Building an Executive Team from Scratch

by Prince Sewani

A CFO that won’t commit…

Our current CFO is an amazing human being, but he has still requested to operate from backstage. Someone I’ve known for over 3 years, currently employed at one of the large investment banks and is a certified financial analyst & fitness trainer. He also contributes to a set of family businesses and all of this keeps him pretty busy.

The CFO’s mental todo list

He seemed pretty enthused when I talked to him about the first project, however, a couple of weeks passed by and things didn’t progress (in regards to his confirmation of on-boarding). One fine day, after a gentle follow up, I received a call explaining the image above.

As is very evident, that list lists down a mental todo for the plans he had with his immediate and near term future. I humbly accepted but did strictly suggest that the part about not keeping clear communication with me wasn’t appreciated. I wouldn’t have expected such a behavior from him, at the very least after having been through something our friendship endured in the past year. I decided to give him a call and hang out while I got stuck at the Mumbai airport overnight.

I have a concept: “Be a river”, essentially suggests not to hold stuff in, never good for relationships (primarily the long-standing ones). Be polite, but feel free to convey how you feel, don’t hesitate to do so, if it’s not well received that wasn’t going to last or be fruitful for either person anyway.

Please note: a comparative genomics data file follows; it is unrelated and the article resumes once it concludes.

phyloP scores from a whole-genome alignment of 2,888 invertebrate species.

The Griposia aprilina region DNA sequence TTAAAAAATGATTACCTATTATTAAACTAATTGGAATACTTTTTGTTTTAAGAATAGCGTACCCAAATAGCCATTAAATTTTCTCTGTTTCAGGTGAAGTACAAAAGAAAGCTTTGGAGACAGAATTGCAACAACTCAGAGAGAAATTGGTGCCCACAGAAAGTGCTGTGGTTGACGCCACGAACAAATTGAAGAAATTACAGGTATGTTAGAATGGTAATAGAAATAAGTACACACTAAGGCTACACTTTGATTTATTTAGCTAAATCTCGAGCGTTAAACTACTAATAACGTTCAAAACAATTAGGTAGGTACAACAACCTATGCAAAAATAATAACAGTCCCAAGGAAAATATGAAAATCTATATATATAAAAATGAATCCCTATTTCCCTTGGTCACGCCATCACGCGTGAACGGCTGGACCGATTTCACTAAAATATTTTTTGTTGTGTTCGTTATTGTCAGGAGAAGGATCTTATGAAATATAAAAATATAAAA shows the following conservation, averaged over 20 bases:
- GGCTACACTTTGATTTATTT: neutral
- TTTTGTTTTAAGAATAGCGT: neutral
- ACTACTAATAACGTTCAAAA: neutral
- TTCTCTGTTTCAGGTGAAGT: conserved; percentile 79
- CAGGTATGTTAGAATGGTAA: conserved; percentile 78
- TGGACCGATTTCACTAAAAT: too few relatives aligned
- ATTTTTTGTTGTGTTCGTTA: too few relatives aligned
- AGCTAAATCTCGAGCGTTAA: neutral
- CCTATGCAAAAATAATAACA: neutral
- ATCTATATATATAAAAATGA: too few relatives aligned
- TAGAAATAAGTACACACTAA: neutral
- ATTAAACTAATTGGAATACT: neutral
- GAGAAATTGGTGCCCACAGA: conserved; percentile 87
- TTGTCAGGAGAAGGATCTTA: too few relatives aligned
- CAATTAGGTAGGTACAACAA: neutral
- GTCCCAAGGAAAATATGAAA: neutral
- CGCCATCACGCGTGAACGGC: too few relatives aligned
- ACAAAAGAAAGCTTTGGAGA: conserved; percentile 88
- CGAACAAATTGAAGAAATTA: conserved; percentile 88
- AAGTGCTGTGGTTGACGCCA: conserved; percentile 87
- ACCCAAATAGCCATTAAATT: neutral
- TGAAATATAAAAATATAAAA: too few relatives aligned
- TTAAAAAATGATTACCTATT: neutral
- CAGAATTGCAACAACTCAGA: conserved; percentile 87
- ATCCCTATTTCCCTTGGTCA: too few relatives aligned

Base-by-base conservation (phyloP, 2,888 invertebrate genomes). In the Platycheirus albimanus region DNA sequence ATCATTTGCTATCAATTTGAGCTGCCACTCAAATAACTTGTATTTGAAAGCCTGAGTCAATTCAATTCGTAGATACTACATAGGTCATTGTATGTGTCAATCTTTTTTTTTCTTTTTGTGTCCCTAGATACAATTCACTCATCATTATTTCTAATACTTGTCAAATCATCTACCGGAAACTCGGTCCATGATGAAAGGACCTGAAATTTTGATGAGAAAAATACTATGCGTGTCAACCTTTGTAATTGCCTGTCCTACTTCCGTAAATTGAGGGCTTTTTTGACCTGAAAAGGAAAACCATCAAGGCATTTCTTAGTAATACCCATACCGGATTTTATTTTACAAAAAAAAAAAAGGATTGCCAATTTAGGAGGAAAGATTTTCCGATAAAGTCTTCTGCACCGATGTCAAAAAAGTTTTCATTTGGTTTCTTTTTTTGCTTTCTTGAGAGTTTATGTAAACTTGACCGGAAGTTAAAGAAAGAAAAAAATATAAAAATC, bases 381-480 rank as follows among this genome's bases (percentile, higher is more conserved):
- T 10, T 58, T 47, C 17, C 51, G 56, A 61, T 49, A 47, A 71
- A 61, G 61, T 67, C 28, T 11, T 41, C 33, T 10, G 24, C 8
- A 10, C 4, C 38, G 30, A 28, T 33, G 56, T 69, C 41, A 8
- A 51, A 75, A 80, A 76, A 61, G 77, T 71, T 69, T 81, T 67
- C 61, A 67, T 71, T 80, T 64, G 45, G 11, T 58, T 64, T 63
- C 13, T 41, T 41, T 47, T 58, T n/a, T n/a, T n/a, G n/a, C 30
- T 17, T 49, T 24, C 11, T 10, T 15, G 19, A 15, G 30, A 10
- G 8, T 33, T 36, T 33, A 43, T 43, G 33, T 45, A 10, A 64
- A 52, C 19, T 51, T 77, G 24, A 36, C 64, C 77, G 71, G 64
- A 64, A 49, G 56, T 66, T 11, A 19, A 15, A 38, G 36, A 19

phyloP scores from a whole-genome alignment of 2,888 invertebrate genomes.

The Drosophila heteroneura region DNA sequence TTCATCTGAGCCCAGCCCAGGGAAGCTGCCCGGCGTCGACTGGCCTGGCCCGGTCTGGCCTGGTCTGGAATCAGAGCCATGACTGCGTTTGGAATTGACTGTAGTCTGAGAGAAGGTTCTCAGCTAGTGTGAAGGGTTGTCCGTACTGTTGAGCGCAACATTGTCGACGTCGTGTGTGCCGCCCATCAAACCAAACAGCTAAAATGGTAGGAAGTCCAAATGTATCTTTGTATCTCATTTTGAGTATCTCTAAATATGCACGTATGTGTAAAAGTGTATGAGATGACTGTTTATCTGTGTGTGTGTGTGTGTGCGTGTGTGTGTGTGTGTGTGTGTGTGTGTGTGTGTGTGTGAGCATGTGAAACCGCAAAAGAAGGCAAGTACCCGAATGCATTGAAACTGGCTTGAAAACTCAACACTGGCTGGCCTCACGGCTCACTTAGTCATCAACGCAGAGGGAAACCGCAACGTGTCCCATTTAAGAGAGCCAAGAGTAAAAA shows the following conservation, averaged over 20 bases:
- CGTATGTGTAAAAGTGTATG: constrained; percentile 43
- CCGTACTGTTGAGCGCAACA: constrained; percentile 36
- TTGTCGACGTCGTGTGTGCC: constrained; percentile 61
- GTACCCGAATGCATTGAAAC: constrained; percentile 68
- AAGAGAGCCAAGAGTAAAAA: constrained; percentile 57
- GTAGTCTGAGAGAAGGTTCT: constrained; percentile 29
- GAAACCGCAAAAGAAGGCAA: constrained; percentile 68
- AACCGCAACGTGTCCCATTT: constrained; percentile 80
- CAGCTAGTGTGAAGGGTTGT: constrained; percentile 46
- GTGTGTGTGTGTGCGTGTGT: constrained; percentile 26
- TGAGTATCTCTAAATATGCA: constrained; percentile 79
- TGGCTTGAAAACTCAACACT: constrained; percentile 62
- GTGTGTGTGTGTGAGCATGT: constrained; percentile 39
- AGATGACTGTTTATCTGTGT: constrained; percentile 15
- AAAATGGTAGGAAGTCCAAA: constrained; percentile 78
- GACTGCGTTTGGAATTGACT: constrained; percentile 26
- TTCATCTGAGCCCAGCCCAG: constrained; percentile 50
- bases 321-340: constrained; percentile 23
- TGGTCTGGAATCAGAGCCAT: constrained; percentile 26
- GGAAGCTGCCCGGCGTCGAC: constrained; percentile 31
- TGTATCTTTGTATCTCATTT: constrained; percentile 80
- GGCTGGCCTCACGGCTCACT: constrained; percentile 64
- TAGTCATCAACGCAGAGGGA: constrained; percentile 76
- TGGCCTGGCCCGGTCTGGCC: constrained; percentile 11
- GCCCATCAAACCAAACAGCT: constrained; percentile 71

Lastly, Product #2, Ghost Souls (ghostsouls.com), I shared the journey of inception and brought him in to help polish the commercials, now we have our CFO onboard.

Learning / Advice: People pursue a passion, readily commit to what excites them.

A hesitant CTO…

One that was open to being a sounding board, but wouldn’t sign an NDA or a contract. Our Current CTO, is someone with 20+ years of hardcore tech experience, is a bit of a geek if you ask me, could easily be a rocket scientist if he wanted, watches so many documentaries, not sure how he soaks & survives all that consistent stream of knowledge.

We’ve known each other for over six years, we’re more like brothers at this point, he’s kind to host and so I have a ritual of staying at his place anytime I visit Montreal, saves me money and also allows us time to catch up.

When I talked to him about Product#1, he did immediately and enthusiastically dove into the mode of exploring the idea, and readily shared his inputs and when offered the position of a CTO, verbally accepted.

Few weeks went by, while I was doing the groundwork, I reached out to him again to check-in and see when can I send in an NDA to discuss further and possibly sign a contract. We arranged a call, discussed the product roadmap at length, and established the baseline for competitor analysis, ending the call with an ask of sharing a contract and NDA template that has worked for him in the past (aka people used to sign him on).